A century after the rise of the suffragettes, one of Leeds’s biggest cultural celebrations is looking to shed new light on the stories of stalwart Suffragettes Leonora Cohen and Mary Gawthorpe.
These two women were the formidable Leeds campaigners whose courage and determination helped women across the country finally win their long fight for the right to vote.
Organisers of this October’s dazzling Light Night Leeds are calling on artists to create a state-of-the-art, dynamic digital artwork which will celebrate the theme of social change and mark 100 years since the first women in the UK were allowed to cast their votes at the ballot boxes.
The finished piece will be projected onto the façade of the 250 year-old Leeds Library building, which is the oldest library of its kind in the country, and will feature the city’s two historic women’s rights trailblazers in keeping with this year’s event theme of Progress and Innovation.
Leonora Cohen was famous for her passion and unshakable belief in the cause, and was never one to shy away from eye-catching public displays.
In later life, Leonora was appointed OBE, living to the age of 105, and remained a force for women’s rights right up until her death in 1978.
Her fellow Suffragette, Mary Gawthorpe, left teaching in 1906 to become a full-time, paid organiser for the Women's Social and Political Union in Leeds.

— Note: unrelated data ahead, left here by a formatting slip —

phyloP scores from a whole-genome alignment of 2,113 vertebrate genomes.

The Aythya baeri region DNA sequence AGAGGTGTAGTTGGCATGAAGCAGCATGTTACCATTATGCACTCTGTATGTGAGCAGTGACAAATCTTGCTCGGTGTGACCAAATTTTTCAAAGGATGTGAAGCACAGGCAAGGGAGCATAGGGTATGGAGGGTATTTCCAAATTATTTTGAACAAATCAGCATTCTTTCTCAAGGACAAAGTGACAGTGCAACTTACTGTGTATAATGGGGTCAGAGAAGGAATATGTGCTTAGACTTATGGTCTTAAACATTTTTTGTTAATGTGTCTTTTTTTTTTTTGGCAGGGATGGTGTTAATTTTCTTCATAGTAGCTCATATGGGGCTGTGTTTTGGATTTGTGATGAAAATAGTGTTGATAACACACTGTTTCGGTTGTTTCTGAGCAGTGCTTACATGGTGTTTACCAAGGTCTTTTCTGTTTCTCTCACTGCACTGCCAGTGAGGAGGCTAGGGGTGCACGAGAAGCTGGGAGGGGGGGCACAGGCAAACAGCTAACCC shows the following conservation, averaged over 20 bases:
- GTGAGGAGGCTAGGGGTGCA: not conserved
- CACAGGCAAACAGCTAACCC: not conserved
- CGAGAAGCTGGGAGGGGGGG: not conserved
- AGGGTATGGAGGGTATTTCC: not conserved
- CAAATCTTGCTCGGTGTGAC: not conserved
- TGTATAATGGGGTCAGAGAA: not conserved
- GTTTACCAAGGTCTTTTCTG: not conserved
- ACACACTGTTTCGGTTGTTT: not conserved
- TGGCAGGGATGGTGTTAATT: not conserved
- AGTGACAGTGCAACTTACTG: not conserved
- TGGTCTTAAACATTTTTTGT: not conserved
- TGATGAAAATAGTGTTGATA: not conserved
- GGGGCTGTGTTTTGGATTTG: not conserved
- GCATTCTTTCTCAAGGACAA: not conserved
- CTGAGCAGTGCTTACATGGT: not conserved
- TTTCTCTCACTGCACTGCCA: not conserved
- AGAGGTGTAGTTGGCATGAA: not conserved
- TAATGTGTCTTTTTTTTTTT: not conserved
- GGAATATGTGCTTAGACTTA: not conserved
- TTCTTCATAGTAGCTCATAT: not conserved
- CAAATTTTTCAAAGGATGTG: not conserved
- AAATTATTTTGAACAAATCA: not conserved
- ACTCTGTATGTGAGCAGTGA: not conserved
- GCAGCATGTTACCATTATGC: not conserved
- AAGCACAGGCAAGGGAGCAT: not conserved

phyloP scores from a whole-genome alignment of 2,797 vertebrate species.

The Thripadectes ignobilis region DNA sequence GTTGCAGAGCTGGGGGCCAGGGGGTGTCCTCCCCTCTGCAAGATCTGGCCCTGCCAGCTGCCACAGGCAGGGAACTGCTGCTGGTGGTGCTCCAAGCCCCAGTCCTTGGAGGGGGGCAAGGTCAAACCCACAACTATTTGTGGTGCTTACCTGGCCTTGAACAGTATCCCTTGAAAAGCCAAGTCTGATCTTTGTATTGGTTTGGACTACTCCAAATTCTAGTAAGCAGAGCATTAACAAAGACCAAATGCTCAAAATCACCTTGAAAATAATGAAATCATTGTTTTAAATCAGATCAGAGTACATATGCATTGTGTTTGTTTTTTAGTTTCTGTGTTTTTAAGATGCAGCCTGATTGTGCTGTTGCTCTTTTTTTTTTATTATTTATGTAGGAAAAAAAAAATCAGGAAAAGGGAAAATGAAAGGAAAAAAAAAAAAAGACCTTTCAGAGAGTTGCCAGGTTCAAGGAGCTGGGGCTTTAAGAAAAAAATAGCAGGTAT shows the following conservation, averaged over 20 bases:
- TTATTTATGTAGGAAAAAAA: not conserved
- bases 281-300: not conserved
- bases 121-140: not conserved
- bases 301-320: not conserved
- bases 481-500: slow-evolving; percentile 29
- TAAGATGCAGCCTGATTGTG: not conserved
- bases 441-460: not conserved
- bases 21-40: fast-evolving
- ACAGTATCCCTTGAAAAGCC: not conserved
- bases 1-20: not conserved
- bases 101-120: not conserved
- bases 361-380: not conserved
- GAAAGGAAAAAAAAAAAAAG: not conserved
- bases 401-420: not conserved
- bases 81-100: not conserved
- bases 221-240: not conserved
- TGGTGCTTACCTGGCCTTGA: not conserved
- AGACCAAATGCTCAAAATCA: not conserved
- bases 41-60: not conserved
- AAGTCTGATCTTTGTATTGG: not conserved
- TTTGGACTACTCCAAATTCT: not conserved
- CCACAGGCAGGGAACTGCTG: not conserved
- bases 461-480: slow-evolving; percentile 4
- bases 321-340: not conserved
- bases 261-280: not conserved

She regularly spoke at huge national events, including a rally in London’s Hyde Park in 1908 in front of more than 200,000 people.
Like Leonora, she was arrested and imprisoned a number of times for her activism, suffering harsh treatment both in and out of custody, but she remained undeterred.
Councillor Judith Blake, leader of Leeds City Council said: “Women like Leonora Cohen and Mary Gawthorpe were true pioneers in the field of women’s right and their remarkable dedication and absolute conviction in their beliefs helped to blaze a trail for us all in the century that has followed.
“I can think of no better tribute to their historic accomplishments than for them to be part of an event which celebrates heritage, diversity, inclusion and progress in such a uniquely beautiful and colourful way.”
The Leeds Library piece will be one of more than 50 breathtakingly imaginative artworks and performances presented across 10 zones around the city centre at this year’s 14th annual Light Night, which takes place on October 4 and 5.
The 2017 event saw more than 80,000 people flock to the city centre, with landmark buildings such as Leeds Civic Hall and The Queens hotel transformed by incredible projections.
Submissions for the Leeds Library piece are now open with a deadline of 5pm on Wednesday, June 26.
Interviews will then take place with the Light Night team on July 3.
Artists or organisations interested in submitting their work can find out more by visiting: curatorspace.com/opportunities/detail/light-night-leeds---centrepiece-projection-commission/2324
The public can also discover more about Leonora Cohen, Mary Gawthorpe and other inspirational women by visiting Abbey House Museum’s ‘A Woman’s Place’ exhibition or a current display at Leeds City Museum, which focuses on Leonora Cohen.